WHITINGHAM, Vt. — To the visitor who meanders along the nondescript dirt road, the Amos Brown House looks like so many others in southern Vermont: an old brick farmhouse with attached barns, surrounded by green fields.
But this one is different. Purchased by the nonprofit Britain-based Landmark Trust three years ago, the house, Whitingham's oldest, has been lovingly restored to something like the intentions of its original 1802 builders and is being rented out to visitors from all over the world.
The mission of the Landmark Trust is to save old buildings from alteration or destruction, and to educate people about the past. Both goals have been realized in the Amos Brown House, which has retained its original details — including a four-seater outhouse, with a little seat for the youngest in the family.
"The fate of this house would almost certainly have been collapse in the not-distant future, or conversion for a seasonal home, in all likelihood altered out of any recognition of the 19th century," said David Tansey, the executive director of the Landmark Trust USA Inc., based in Dummerston.
To educate, the Trust has stocked the three-bedroom house — as it does all its properties — with a library of books about the place and time when it was built.
"You can really see what it was like to live in the country," Tansey said. "It really sums up agriculture in Vermont."
The Landmark Trust, founded in 1965, owns 166 properties that it rents out, almost all of them in Great Britain, with four in Italy and two in the United States — both in Vermont. The properties include castles, mills, cottages, gatehouses, towers and more, and visitors can stay in all of them for up to three weeks.
The Trust rescues historic sites "too desperate or troublesome for anyone else," it says in its materials.
In the United States, the Trust now owns property in Royalston, Mass., and Connecticut that are not yet restored and ready to be rented out. And it's discussing possible projects in Philadelphia, New York City and Boston, Tansey said. But for now, the Trust only has two restored properties for rent in the United States, and both are in Vermont — the Amos Brown House, and Naulakha, the Dummerston home that British writer Rudyard Kipling built in the 1890s.
Renting out the properties helps the Landmark Trust pay its bills — it costs about $150 a night to stay at the Amos Brown — and it makes history more available, Tansey said.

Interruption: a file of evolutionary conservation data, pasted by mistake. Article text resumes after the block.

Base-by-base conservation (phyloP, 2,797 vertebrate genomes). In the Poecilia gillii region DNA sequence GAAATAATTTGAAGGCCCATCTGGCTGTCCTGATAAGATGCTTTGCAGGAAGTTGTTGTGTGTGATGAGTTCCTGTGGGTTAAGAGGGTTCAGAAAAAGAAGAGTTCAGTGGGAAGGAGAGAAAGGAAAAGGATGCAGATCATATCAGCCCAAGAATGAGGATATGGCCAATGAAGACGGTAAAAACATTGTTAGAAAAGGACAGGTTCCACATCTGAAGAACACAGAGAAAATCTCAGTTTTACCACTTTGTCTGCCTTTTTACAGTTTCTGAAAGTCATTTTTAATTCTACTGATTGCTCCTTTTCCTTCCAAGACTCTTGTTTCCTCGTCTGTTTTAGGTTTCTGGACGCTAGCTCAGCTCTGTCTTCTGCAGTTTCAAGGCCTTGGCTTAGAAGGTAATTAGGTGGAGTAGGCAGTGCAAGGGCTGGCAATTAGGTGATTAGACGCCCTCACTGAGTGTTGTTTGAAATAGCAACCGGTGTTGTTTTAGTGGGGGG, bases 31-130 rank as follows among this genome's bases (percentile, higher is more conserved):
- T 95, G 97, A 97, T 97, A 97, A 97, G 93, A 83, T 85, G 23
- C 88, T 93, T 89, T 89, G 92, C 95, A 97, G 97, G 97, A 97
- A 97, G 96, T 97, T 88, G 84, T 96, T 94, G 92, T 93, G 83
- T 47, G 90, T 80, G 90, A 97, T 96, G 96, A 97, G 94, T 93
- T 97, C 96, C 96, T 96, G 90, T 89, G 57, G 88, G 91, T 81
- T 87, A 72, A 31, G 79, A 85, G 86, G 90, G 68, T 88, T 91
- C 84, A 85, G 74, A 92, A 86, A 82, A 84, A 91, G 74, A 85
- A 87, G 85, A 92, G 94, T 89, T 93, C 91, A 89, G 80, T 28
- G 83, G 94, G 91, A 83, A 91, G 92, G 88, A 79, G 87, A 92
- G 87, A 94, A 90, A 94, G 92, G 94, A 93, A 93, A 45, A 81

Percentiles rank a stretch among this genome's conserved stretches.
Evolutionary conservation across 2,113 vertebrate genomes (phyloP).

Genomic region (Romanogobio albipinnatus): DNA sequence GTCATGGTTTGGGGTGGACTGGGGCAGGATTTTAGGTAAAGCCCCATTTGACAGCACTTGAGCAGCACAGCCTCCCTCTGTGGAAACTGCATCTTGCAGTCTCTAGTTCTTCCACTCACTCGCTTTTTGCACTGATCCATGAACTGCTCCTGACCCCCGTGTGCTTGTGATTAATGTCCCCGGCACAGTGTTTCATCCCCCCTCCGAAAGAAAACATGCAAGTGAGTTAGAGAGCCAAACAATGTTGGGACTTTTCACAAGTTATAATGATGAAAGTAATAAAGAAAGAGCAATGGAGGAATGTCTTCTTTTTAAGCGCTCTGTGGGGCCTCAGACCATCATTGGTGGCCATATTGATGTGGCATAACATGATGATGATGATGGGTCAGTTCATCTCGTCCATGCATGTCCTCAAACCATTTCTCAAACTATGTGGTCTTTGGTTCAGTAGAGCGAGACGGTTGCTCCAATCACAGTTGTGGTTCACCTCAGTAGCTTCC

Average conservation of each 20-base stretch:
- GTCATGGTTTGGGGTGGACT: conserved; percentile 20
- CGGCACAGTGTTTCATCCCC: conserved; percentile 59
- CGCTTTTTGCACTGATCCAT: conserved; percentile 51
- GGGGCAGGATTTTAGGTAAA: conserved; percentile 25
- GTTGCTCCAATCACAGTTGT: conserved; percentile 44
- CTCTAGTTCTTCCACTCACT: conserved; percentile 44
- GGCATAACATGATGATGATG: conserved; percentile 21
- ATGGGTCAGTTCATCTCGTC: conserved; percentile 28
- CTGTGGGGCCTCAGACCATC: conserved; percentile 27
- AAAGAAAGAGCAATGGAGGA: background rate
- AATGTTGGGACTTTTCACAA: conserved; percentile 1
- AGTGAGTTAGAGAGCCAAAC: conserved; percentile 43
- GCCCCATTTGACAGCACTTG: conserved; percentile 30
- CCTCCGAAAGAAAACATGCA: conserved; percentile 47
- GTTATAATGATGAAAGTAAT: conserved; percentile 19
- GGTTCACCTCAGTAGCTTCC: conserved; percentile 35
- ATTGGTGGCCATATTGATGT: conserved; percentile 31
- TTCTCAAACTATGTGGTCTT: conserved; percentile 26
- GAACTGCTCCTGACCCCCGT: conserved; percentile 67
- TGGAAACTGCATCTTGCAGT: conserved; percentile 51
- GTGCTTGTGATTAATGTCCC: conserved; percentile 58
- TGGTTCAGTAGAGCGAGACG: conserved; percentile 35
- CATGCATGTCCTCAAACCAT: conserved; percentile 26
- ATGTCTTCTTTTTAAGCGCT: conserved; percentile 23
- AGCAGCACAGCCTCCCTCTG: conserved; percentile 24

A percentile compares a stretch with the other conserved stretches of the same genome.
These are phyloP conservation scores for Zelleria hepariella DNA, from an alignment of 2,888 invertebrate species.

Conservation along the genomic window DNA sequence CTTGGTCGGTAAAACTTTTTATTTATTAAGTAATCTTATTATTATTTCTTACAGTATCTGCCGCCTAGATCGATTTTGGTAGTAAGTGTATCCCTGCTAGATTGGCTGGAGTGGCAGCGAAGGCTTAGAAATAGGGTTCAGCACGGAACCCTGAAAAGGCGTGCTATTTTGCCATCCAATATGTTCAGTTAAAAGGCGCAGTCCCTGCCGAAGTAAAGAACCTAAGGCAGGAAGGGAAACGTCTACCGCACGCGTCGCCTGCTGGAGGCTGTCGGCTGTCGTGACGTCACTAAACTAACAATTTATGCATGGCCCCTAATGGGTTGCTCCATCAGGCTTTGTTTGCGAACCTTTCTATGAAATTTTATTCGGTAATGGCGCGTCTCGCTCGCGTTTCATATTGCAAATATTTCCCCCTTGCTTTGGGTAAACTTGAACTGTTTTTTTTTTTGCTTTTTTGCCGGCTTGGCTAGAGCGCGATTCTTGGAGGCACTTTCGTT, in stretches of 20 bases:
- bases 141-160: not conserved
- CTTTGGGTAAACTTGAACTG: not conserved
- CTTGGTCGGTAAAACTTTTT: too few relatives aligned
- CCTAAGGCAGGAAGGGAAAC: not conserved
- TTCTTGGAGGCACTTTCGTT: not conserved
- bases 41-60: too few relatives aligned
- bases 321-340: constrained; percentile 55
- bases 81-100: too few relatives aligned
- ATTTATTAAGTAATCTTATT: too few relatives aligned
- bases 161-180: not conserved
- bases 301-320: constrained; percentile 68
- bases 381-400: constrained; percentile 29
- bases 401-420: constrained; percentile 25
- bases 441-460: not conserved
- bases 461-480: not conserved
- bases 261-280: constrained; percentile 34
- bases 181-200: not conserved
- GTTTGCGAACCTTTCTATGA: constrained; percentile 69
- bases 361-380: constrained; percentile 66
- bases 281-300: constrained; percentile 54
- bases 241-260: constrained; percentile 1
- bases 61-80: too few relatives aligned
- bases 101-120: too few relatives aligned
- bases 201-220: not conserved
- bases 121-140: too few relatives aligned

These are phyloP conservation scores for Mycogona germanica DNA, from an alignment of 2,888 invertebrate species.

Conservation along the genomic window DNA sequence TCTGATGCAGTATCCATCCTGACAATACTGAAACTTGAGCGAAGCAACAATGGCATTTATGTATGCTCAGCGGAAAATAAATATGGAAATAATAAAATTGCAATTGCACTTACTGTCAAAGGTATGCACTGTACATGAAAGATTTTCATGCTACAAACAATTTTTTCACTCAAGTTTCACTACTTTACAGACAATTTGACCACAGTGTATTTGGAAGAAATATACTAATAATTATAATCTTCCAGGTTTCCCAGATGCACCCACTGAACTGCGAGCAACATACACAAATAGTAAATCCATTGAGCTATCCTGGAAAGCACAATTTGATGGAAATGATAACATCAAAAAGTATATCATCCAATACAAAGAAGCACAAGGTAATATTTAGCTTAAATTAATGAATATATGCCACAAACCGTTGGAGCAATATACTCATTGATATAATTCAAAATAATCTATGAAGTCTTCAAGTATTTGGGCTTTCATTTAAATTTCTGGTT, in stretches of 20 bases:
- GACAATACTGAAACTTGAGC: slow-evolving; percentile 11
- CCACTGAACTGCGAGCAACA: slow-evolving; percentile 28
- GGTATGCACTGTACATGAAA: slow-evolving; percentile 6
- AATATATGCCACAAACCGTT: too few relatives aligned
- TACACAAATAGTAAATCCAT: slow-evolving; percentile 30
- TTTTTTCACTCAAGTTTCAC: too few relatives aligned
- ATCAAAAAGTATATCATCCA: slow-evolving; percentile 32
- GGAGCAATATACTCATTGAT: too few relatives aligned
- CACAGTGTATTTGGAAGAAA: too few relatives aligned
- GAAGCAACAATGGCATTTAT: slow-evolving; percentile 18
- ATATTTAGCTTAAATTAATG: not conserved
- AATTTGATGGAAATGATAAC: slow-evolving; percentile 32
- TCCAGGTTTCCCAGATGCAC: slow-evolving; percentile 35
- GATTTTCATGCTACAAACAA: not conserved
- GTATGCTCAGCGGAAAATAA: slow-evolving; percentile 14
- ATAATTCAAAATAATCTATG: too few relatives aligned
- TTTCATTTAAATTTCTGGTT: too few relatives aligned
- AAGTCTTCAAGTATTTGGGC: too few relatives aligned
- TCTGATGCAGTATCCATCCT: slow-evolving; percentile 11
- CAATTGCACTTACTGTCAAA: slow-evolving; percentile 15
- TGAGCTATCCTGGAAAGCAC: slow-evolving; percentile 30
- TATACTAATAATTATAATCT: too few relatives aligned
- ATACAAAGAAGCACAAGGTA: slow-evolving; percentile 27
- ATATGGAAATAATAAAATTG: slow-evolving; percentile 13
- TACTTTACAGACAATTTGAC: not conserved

"We can rescue a building and move on to another one, and we don't have to continue fund-raising for it," he said.
The Amos Brown house was a rare find for Landmark because, unlike most old farmhouses, this one still had features such as its summer kitchen and pantry, barn, chicken house, and woodshed that hadn't been significantly changed.
The Landmark Trust hired a University of Vermont graduate student to research the farm. The student learned that the original Amos Brown had kept sheep at the property. The many wooden outbuildings were added in 1870, and at some point the owner turned to dairy farming.
After about 150 years, the farm became a monastic community, and then was rented out for many years before being abandoned and turned over to the Whitingham Historical Society. The historical society gave it to the Landmark Trust to restore.
The Trust states that its clear philosophy of conservation sets it apart from most similar organizations in the United States.
"Typically in the (United States), historic preservation is involved with making 'as new,' " the Trust says in its materials. "We aim to counter that approach in our projects."
With that in mind, the Trust saved whatever it could of the original Amos Brown house — including high quality alterations made along its 200 years of existence, or features that are aged but still functional.
"If the floor's not even, if it's not unsafe, we leave it that way," Tansey said. "If a brick, albeit somewhat eroded, still serves its purpose, it stays; it doesn't have to look new, in other words."
The Trust has also made some major concessions to modernity at the Amos Brown House, installing central heating, electricity, and modern plumbing.
But the barns and some other attached buildings have hardly been altered, and the house is furnished carefully with 19th-century antiques furniture and rugs.
Standing on the porch on a spring evening, far from the noise of traffic or the sight of lights, it's possible for visitors to imagine what it was like to live in southern Vermont 200 years ago.
"It enables people to experience history in a very intimate way," Tansey said.
The tranquility of the quiet house itself, and the fields outside the windows, show visitors from all over what it was that drew immigrants to try farming in the rugged, rocky terrain of New England.
"As difficult as farming is in Vermont, coming from Europe where land was hard to come by, it was quite wonderful to have a farm," he said.
On the Net: www.landmarktrust.co.uk